Most commentators on public finance including the Reserve Bank of India and the 15th Finance Commission have been concerned about the Goods and Services Tax debuting with a rate structure that was marginally below a computed revenue neutral rate (RNR) for a quantified base, and then slipping considerably below that level. There have been multiple rate reductions over the years as economic stimulus. So the most prominent strand of a plan to insulate the state governments from the shock caused by the withdrawal of the guaranteed State-Goods and Services Tax (S-GST) revenue is to promptly restore the RNR.
This is also expected to improve the aggregate revenue buoyancy. However, there needs to be a careful reconsideration of this strategy that involves wholesale rate hikes, for two reasons. Firstly, revenue buoyancy is not just a function of tax rate or the incidence of tax on any economic agent. After a threshold, the two have an inverse relationship and this dividing line also alters in response to the consumption-demand scenarios or price elasticity of demand. Secondly, RNR is not a constant, rather it’s constantly prone to the changes in the consumption matrix.
The consumption market is much more dynamic and fluxing now than ever before. Prime Minister’s Economic Advisory Council member Sanjeev Sanyal has therefore struck the right chord as he told this newspaper in a recent interview that the purpose of the proposed exercise to rationalise GST structure/rates “is not to increase or decrease the average tax rate, but to collect more tax revenues and to do it with the least amount of friction to the economy.” In a state of leveraged consumption—which forced the RBI to raise the risk weights on unsecured loans—higher indirect taxes should not dampen the aggregate demand further.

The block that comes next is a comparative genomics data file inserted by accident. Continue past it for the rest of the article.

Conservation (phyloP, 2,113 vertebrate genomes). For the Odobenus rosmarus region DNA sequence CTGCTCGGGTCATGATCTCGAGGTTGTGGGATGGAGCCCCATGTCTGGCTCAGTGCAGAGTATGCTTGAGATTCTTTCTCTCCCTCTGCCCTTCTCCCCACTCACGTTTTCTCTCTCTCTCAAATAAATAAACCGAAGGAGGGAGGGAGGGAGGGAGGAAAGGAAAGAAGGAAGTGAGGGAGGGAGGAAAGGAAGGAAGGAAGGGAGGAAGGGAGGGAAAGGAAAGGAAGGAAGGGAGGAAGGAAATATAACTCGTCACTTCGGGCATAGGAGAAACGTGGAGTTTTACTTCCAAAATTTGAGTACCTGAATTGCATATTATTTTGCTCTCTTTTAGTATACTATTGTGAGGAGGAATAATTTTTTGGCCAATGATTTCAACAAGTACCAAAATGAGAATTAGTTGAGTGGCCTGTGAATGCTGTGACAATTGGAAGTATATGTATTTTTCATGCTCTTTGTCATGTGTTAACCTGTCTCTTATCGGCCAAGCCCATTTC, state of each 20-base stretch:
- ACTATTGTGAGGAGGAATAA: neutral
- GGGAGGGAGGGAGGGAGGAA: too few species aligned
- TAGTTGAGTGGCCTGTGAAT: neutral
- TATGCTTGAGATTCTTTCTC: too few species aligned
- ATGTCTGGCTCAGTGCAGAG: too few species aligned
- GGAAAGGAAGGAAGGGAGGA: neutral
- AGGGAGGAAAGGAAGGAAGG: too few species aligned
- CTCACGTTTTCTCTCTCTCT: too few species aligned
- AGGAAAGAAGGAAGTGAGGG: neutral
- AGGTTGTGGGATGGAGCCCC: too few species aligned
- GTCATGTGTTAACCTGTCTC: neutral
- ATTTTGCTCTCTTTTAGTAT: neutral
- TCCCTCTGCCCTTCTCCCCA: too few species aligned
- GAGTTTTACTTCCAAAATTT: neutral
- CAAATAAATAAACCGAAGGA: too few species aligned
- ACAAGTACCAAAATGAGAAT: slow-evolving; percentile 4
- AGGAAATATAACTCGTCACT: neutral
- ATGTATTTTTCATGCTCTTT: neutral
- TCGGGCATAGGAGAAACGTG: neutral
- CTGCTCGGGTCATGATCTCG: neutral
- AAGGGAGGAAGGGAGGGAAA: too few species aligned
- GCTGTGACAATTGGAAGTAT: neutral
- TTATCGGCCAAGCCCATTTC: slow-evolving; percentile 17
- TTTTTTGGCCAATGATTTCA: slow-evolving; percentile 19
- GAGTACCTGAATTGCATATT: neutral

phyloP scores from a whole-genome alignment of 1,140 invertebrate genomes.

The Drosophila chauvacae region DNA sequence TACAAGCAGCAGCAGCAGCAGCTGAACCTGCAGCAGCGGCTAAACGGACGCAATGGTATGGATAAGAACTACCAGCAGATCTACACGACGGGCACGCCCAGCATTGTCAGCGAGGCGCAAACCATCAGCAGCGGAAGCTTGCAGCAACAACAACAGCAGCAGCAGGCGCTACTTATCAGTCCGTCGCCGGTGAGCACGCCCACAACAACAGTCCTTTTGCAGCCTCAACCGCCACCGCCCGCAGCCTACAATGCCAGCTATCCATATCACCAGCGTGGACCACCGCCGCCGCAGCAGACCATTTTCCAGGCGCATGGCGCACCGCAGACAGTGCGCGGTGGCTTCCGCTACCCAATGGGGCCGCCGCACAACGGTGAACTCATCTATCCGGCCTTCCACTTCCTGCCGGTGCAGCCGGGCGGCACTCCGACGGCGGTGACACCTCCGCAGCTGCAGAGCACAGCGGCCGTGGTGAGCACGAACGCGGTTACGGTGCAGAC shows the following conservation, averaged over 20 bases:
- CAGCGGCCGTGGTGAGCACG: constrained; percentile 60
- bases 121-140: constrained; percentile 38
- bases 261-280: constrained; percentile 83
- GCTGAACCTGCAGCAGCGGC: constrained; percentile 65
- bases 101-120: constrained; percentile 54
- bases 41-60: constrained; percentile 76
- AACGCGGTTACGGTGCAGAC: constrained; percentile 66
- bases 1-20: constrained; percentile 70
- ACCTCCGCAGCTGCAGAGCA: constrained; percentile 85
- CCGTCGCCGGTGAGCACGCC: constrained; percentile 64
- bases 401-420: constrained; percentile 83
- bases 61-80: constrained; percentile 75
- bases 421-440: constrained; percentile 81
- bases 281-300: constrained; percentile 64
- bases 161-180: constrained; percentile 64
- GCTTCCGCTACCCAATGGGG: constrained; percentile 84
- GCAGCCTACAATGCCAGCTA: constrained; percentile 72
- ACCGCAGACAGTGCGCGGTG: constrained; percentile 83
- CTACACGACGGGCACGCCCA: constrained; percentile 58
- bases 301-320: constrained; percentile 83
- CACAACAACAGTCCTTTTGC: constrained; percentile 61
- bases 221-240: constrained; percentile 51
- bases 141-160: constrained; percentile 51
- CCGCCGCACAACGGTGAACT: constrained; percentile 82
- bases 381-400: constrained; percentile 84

It is a proven notion globally that more effective than using tax rate as a tool to boost revenue is a concerted strategy to improve compliance and widen the tax base. As a destination-based tax on consumption, GST is meant to produce an “output effect” by confining tax to the value added at each stage. A virtuous cycle of incremental value creation is expected to allow progressive lowering of tax rate until a stage below which revenue indeed takes a hit.
A steady improvement in compliance in a rapidly formalising economy has in recent years quickened the pace of GST revenues after the initial disconcerting lows and the abyss caused by the pandemic. However, at 2.71%, S-GST to state GSDP ratio (exclusive of compensation) in FY23 was still lower than 2.88% in the immediate pre-GST year FY17, and far lower than what the taxes subsumed in GST fetched the states in FY13 (3.28%). That explains why a massive `8.2 trillion, or 10% of the gross mop-up was transferred to the states as compensation between FY18-FY23.
The revenue slump had to do with slower nominal GDP growth and the problems with the design and implementation of GST. The fact is GST revenue growth is plateauing, and the revenue gap doesn’t look to be bridged anytime soon in a faltering economy. This has caused several states to suffer revenue deficits again, and some stare at bigger gaps as the relevant Central grants are tapering. Addressing the structural infirmities of GST, and plugging the remaining revenue leakages ought to be the way forward. It is futile to seek higher indirect tax revenues from an economy that struggles to win its spurs.